Regulatory Authorities are challenged to keep their markets open and to ensure that patients have proper access to devices while at the same time keeping non-compliant, possibly dangerous devices away from their populations. To achieve this they need to use risk control strategies. Authorities that are rethinking their approaches to risk management could consider a three-tier system:
- A 100% check on all devices for a limited number of items per device;
- A more extensive routine check on issues that emerge from the first check;
- In-depth analysis of the few devices or dossiers that give rise to further questions from this second check.
Emergo has recently acquired specific expertise in this field. Now several Regulatory Authorities have requested assistance in developing efficient supervision strategies. This article will profile in general terms this type of risk management system.
This article is not intended to help non-compliant companies evade regulatory compliance--although it will help regulatory authorities detect dangerous or non-compliant devices. But there is no quick fix. Getting this right will still demand a lot of hard work from all involved.
Challenge for regulators
Regulators worldwide must balance the need to maintain open and competitive markets with the obligation to protect public health. The most thorough way to prevent non-compliant products from entering the market is by doing an in-depth check on all devices. This is not practical, as there are so many devices and by far most of them will be found compliant, with acceptable risks. Checking all devices before granting market access would therefore lead to very high costs, with minimal improvement in safety. So regulators should use sampling methods based on certain risk models.
The most opportune situations to check compliance of a device are:
- Market access: a manufacturer or importer wants to introduce a new device to the population.
- Market entry: a device that has been allowed market access is physically entering the market.
- Ad hoc cases: for example when an accident happens in which the device is involved.
In each of these instances, a Regulatory Authority could use a three-tier system for checking compliance of the device:
- In the first tier, all devices or dossiers are checked on easily identifiable points.
- Devices that score an elevated risk on those points will get a more thorough check.
- If the device is still not clearly identified as compliant, it can be investigated in detail. This may include dossier examination or product testing.
The moment a newly developed device enters the market for the first time, that device should undergo some kind of market access approval. This market access approval process should be capable of handling two types of situations. This first is the situation where a local manufacturer wants to enter the market with his product using local (domestic) legislation; the second is that a manufacturer wants to enter the market with a device that has already been approved in another market under different market access legislation.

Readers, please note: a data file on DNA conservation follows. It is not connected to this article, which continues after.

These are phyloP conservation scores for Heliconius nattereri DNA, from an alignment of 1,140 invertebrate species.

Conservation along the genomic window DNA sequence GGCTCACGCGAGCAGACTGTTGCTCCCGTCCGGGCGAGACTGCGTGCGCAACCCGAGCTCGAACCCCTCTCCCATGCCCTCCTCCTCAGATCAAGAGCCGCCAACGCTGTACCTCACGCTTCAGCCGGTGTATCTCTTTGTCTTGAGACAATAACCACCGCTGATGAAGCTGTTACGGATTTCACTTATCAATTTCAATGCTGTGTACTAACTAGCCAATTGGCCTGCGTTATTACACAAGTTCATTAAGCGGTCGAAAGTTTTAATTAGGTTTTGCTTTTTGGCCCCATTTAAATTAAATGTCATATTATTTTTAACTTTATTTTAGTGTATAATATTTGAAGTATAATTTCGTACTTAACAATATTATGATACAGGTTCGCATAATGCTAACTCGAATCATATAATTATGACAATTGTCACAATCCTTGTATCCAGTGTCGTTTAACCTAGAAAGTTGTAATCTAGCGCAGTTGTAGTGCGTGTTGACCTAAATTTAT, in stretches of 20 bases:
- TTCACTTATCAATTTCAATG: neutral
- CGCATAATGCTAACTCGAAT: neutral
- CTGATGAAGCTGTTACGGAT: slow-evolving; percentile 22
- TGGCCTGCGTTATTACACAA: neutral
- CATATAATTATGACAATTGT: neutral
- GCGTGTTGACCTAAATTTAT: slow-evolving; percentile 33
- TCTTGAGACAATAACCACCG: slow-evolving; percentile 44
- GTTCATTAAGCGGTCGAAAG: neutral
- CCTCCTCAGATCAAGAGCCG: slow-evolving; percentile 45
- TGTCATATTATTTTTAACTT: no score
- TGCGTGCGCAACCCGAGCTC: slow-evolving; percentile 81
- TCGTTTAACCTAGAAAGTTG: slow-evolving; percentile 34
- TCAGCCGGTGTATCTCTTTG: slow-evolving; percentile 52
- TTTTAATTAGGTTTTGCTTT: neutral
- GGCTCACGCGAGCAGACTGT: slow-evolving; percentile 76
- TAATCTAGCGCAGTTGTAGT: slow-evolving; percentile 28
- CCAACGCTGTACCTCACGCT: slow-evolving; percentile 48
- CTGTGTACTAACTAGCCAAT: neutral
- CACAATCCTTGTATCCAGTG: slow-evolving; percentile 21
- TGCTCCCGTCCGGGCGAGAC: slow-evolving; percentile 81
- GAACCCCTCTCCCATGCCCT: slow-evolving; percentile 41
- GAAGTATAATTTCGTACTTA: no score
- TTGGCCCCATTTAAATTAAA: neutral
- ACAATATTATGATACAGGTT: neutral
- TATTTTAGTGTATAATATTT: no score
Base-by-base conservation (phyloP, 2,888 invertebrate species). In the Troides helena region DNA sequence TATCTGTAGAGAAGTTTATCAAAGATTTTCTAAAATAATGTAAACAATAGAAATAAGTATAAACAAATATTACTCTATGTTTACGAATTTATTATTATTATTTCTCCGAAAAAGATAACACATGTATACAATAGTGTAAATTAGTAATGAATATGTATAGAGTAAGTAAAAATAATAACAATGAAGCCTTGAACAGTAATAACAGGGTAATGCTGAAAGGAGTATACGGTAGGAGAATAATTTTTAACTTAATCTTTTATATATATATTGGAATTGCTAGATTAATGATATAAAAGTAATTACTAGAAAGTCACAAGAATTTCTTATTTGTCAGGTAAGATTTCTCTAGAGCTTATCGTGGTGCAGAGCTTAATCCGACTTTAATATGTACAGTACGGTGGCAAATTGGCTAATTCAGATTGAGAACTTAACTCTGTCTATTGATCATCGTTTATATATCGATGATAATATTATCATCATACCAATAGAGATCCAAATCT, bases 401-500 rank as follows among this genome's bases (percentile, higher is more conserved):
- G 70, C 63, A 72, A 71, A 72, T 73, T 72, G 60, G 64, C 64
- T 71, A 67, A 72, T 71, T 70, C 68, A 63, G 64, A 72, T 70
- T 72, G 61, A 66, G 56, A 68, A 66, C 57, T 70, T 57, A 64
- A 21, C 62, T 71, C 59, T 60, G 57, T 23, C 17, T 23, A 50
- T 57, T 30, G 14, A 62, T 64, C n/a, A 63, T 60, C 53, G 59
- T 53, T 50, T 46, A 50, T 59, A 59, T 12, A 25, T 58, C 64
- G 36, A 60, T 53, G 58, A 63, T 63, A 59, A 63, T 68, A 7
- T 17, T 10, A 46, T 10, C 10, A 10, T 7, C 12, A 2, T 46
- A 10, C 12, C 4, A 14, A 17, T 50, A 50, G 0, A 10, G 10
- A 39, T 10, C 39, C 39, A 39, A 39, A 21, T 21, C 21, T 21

The situation of locally manufactured devices under local legislation can be handled by referring to procedures under national law. Manufacturers based somewhere else may refer to the same procedures as local manufacturers, for example when a manufacturer based outside of Europe uses a Notified Body for CE-marking. But often those devices are manufactured under foreign legislation. Sometimes there are mutual recognition agreements that enable market access for devices manufactured under different legislation, but that is not always the case.
Then authorities face a challenge. On one hand, devices should be compliant to their own legislation and requirements. On the other hand, there is an assumption of some level of quality and safety if a device is placed on another market.
But whatever the route of a device to the national market, authorities can try to make use of documents provided by other authorities, notified bodies or other accredited organisations to make market access an efficient and effective process. The first tier activities performed to grant market access will mainly be split into two groups:
- Check the conformity of the device. This will be done based on documents and can be a relatively simple check. Authorities have various options for organising this check, but the approach should focus on documents only. Examples of this are:
- Certificates handed out by recognised authorities stating that the device is legally placed on the market elsewhere;
- Documents demonstrating a successful compliance assessment procedure;
- Certificates demonstrating the manufacturer uses a recognised quality system, combined with evidence of successful testing of the device;
- Register the device. The device’s applicable certificates, manufacturer information and (if applicable) importer information can be put into a database for analysis and later use.